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Fibonaccian nines (Posted on 2004-06-15) Difficulty: 3 of 5
Prove that in the Fibonacci sequence (0, 1, 1, 2, 3, 5, 8, 13, ... where each number is the sum of the two previous) there's at least one number that ends in 999999.

See The Solution Submitted by Federico Kereki    
Rating: 4.3333 (3 votes)

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Solution Solution | Comment 4 of 7 |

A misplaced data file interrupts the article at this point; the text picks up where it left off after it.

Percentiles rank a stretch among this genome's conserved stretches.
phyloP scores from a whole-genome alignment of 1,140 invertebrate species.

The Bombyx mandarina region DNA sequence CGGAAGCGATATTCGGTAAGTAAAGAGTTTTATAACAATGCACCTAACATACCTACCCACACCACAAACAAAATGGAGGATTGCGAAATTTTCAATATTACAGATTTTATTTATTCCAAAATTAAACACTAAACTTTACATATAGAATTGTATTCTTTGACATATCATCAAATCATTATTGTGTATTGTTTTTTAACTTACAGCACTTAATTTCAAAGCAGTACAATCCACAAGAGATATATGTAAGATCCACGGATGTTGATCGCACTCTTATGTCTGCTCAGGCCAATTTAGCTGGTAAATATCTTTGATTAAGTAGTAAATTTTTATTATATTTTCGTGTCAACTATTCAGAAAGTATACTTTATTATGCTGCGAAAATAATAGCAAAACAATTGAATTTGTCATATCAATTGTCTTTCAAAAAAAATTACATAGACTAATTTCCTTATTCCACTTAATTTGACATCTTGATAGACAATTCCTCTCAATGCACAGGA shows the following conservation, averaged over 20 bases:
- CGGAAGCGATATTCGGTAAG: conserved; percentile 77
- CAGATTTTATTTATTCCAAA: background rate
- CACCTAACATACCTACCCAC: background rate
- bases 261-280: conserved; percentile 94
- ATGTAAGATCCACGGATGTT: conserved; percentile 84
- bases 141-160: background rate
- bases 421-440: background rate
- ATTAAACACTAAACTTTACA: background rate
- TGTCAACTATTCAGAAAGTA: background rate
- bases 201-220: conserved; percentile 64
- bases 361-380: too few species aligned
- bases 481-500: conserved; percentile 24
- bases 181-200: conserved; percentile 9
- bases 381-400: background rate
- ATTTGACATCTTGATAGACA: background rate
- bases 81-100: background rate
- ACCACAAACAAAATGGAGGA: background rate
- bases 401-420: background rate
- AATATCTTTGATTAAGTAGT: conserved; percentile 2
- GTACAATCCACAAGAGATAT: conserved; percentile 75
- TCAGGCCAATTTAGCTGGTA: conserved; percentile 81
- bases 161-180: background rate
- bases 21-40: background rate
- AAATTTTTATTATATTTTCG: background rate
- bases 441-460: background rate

Let a0 = 0, a1 = 1, and so on.  Notice that a-1 = 1 and a-2 = -1.

Consider the sequence, mod 106.
The number of distinct consecutive pairs of terms is 1012, and so at some point we will get a duplicate pair.  (Pigeonhole principle.)

Let's say ak = ak+n and ak+1 = ak+1+n.
It follows that ak-1 = ak+n-1, ak-2 = ak+n-2, ... a0 = an, and a-2 = an-2.

Hence an-2 will end in 999999.


  Posted by Nick Hobson on 2004-06-15 15:36:20
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